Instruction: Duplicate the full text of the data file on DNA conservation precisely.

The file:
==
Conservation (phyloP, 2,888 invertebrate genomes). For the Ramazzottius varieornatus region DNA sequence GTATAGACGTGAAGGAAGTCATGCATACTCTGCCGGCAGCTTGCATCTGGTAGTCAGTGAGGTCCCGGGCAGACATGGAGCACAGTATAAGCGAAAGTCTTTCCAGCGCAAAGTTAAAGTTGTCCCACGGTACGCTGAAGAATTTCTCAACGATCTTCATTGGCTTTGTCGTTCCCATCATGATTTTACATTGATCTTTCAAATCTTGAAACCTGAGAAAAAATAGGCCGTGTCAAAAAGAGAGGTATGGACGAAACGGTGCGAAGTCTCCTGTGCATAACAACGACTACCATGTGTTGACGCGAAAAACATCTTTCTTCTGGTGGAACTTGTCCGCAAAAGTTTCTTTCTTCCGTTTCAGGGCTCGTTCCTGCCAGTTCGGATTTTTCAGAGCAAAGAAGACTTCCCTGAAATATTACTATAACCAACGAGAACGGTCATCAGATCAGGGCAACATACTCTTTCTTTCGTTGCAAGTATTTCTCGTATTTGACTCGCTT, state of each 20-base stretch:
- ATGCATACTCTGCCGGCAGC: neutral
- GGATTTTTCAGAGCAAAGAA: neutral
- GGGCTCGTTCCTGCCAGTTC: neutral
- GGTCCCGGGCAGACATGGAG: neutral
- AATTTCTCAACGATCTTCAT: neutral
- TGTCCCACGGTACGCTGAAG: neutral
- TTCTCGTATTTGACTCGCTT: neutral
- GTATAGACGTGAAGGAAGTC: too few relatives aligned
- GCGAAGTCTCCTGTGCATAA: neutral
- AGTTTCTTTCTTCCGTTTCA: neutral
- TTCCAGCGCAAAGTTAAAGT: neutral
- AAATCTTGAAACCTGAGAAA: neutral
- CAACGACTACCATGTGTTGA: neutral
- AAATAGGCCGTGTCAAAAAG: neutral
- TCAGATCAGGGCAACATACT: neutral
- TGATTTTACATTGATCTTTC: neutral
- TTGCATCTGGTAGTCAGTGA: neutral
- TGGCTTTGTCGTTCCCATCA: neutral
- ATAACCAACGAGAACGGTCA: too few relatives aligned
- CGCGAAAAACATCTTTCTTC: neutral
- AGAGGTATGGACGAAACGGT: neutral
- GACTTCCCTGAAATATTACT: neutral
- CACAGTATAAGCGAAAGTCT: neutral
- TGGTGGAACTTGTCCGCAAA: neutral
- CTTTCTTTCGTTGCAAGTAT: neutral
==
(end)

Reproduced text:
Conservation (phyloP, 2,888 invertebrate genomes). For the Ramazzottius varieornatus region DNA sequence GTATAGACGTGAAGGAAGTCATGCATACTCTGCCGGCAGCTTGCATCTGGTAGTCAGTGAGGTCCCGGGCAGACATGGAGCACAGTATAAGCGAAAGTCTTTCCAGCGCAAAGTTAAAGTTGTCCCACGGTACGCTGAAGAATTTCTCAACGATCTTCATTGGCTTTGTCGTTCCCATCATGATTTTACATTGATCTTTCAAATCTTGAAACCTGAGAAAAAATAGGCCGTGTCAAAAAGAGAGGTATGGACGAAACGGTGCGAAGTCTCCTGTGCATAACAACGACTACCATGTGTTGACGCGAAAAACATCTTTCTTCTGGTGGAACTTGTCCGCAAAAGTTTCTTTCTTCCGTTTCAGGGCTCGTTCCTGCCAGTTCGGATTTTTCAGAGCAAAGAAGACTTCCCTGAAATATTACTATAACCAACGAGAACGGTCATCAGATCAGGGCAACATACTCTTTCTTTCGTTGCAAGTATTTCTCGTATTTGACTCGCTT, state of each 20-base stretch:
- ATGCATACTCTGCCGGCAGC: neutral
- GGATTTTTCAGAGCAAAGAA: neutral
- GGGCTCGTTCCTGCCAGTTC: neutral
- GGTCCCGGGCAGACATGGAG: neutral
- AATTTCTCAACGATCTTCAT: neutral
- TGTCCCACGGTACGCTGAAG: neutral
- TTCTCGTATTTGACTCGCTT: neutral
- GTATAGACGTGAAGGAAGTC: too few relatives aligned
- GCGAAGTCTCCTGTGCATAA: neutral
- AGTTTCTTTCTTCCGTTTCA: neutral
- TTCCAGCGCAAAGTTAAAGT: neutral
- AAATCTTGAAACCTGAGAAA: neutral
- CAACGACTACCATGTGTTGA: neutral
- AAATAGGCCGTGTCAAAAAG: neutral
- TCAGATCAGGGCAACATACT: neutral
- TGATTTTACATTGATCTTTC: neutral
- TTGCATCTGGTAGTCAGTGA: neutral
- TGGCTTTGTCGTTCCCATCA: neutral
- ATAACCAACGAGAACGGTCA: too few relatives aligned
- CGCGAAAAACATCTTTCTTC: neutral
- AGAGGTATGGACGAAACGGT: neutral
- GACTTCCCTGAAATATTACT: neutral
- CACAGTATAAGCGAAAGTCT: neutral
- TGGTGGAACTTGTCCGCAAA: neutral
- CTTTCTTTCGTTGCAAGTAT: neutral